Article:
[Trenchant Edges] Terence Mckenna, Colonialism, and *Lightning Crash* Cultural Appropriation

Confronting history means being honest with people's successes and failures.

Estimated reading time: 7 minutes, 40 seconds. Contains 1535 words

Welcome everyone! Today I’m gonna be a bit controversial. Let’s jump right in:

Near the first thing that happens in Terence McKenna's psychedelic memoir True Hallucinations at the end of the first chapter is Terence describes meeting a 93-year-old black man in the Amazon. The man was the son of a freed slave who left the United States in 1883 and traveled to South America. Terence relates that he'd heard of the man, John Brown, in several books about the genocide perpetrated by the benefactors of the Rubber boom against the Witoto people in turn of the 20th century Peru and Columbia.

On one level, this seems a surreal thing for anyone to lead a book about realizing the wildest dreams of alchemists through tryptamine ecstasy to spotlight at the end of their first chapter. But we're getting ahead of ourselves. 

About The Trenchant Edges

Trenchant as in Trench, as in digging, as in depth. Edges like you find on maps and knives.

This is a reader-supported public research project. Every month or two, subscribers get to pick a research topic for me to plumb the depths of, and I write about it.

We're starting with Terence McKenna because of his popularity, legacy, and because I've meant to tackle his most significant ideas for a while, but little things like avoiding homelessness were more critical. This newsletter allows me to avoid another round of either living on the street or couch surfing and do some fresh writing.

We publish on Sundays for everyone, and subscribers get an additional email on Tuesday and Thursday, all at 10 am. If you want a subscription but can't afford it, please ask me to comp you one. I'm not thrilled by gating content, and getting emails opened and read is more important than a couple of bucks. And feedback is golden.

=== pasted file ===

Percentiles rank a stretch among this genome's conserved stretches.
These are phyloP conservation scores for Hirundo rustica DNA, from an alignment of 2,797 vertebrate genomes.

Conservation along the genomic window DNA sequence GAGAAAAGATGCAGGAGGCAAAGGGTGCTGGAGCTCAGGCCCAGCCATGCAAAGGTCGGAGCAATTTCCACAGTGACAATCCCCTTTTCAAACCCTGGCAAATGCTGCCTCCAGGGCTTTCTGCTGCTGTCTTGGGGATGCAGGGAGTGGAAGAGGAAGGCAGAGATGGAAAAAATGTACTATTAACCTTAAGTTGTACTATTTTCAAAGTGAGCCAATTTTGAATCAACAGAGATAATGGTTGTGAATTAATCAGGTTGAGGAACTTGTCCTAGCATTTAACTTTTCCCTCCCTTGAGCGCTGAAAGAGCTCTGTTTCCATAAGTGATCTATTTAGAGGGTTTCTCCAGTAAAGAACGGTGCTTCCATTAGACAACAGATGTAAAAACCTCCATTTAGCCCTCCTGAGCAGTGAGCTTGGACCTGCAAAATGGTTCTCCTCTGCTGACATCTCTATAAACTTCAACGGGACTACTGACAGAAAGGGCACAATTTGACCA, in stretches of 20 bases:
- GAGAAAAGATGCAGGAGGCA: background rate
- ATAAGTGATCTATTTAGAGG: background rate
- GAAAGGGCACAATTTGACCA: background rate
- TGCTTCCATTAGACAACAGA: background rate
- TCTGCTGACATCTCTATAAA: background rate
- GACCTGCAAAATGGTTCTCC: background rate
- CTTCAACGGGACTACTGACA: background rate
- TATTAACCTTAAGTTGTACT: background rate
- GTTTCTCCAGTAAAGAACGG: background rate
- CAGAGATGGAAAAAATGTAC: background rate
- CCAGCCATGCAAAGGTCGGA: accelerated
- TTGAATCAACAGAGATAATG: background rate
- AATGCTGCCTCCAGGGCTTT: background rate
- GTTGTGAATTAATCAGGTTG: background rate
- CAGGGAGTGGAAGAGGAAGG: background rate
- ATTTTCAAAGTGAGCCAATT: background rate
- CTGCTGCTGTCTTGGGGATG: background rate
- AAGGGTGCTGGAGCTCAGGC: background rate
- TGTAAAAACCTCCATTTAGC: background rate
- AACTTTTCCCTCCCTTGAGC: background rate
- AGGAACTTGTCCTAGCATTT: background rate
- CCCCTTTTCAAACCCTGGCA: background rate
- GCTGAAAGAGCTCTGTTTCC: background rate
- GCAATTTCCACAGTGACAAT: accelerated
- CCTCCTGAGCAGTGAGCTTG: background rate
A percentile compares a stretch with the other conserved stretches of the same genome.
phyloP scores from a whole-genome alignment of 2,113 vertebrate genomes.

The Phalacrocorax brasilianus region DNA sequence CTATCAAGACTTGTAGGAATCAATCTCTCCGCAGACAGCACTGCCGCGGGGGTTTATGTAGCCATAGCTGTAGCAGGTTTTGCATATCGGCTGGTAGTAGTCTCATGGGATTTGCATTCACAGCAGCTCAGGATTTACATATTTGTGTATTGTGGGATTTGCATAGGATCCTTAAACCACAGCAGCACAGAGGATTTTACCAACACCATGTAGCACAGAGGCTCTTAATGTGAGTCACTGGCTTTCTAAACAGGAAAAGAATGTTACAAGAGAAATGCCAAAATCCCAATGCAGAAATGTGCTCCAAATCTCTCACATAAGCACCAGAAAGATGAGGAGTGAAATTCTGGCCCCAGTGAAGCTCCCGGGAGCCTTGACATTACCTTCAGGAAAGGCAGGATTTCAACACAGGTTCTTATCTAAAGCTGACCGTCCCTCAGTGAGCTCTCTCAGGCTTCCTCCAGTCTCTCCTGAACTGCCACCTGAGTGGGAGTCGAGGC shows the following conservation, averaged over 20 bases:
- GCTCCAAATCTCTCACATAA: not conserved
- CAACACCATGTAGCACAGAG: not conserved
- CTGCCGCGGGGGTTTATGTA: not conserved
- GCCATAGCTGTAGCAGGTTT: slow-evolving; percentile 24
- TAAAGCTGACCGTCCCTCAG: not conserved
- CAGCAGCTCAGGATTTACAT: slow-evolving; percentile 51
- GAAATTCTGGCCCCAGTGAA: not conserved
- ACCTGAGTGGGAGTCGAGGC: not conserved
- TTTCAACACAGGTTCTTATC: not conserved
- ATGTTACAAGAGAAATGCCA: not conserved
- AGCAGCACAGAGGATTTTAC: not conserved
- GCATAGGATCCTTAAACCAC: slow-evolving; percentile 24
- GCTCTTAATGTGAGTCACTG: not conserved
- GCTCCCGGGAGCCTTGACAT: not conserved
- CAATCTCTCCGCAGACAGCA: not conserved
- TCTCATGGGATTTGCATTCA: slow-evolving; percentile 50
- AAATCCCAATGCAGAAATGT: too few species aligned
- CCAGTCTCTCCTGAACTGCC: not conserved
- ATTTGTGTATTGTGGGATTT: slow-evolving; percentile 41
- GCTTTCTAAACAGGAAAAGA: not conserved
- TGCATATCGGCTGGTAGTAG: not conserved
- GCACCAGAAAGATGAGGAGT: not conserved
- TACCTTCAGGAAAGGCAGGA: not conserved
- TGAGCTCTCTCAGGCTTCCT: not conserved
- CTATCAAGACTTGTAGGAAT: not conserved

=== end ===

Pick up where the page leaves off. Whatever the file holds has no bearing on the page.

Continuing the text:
Anyway, I want to thank all of you for your attention and some of you for your financial support. This is the least gross way I could think of doing it, and I'm happy we've started with a bang. 

So back to the important stuff.

Colonial Shamanism 

An undeniable issue with Terence's writing is his only semi-critical engagement with anthropology's let's be charitable and call it clumsy relationship with indigenous spiritual practices.

A quick primer from memory: In the late 19th century, early ethnographies of Mongolian medicine men popularized the word shaman, which roughly means "One Who Sees At Night," as a catchall for indigenous folk practices of healing and religion. This artificial unified tradition was very 19th century in its assumption and implications. 

Where these practices were presented as something of a shared tradition and failed competitor of world religions like Christianity or Buddhism, they universalized what in reality were practices that developed independently. Both were and continue to be very specific to the place and people who practice them.

Shocker.

Some of this baggage comes in the form of contempt borrowed from the Christian Missionary. And some of it takes on the opposite and yet somehow equally dehumanizing stance the various indigenous people who anything that reminded western academics of the Mongolian shaman were mythic miracle workers.

Terence falls into this latter trap. Perhaps too inspired by scholars like Mircea Eliade and the writings of Gordon Wasson.

At last, however, we can bring back the genocide into question.

Why does Terence start with a discussion of the blood in the soil he's walking on? 

It's difficult to say at a glance. Still, we know True Hallucinations was written in the early 90s, late enough in the 20th century for the neo-shamanism" of figures like Michael Harner and Carlos Castaneda to be called into real harsh criticism. Terence was a pretty self-aware guy, so I figure he wanted to avoid the trap of mythologizing actual human beings living their damn lives.

But since his story was almost by definition a bit of colonizer adventurism, he could only mildly criticize it from within the tradition of strange encounters with foreigners on a journey in which his experiences belong. He, Dennis, and their friends were mostly white people looking to find and take the secrets of native folk practices and turn them towards their ends.

That those ends were esoteric and not economic doesn't change the dynamic. 

To Terence's credit, at least in the retelling, he seems aware that it's fucked up that he's even doing this. But avoiding being the ugly American doesn't mean he avoided all the pitfalls.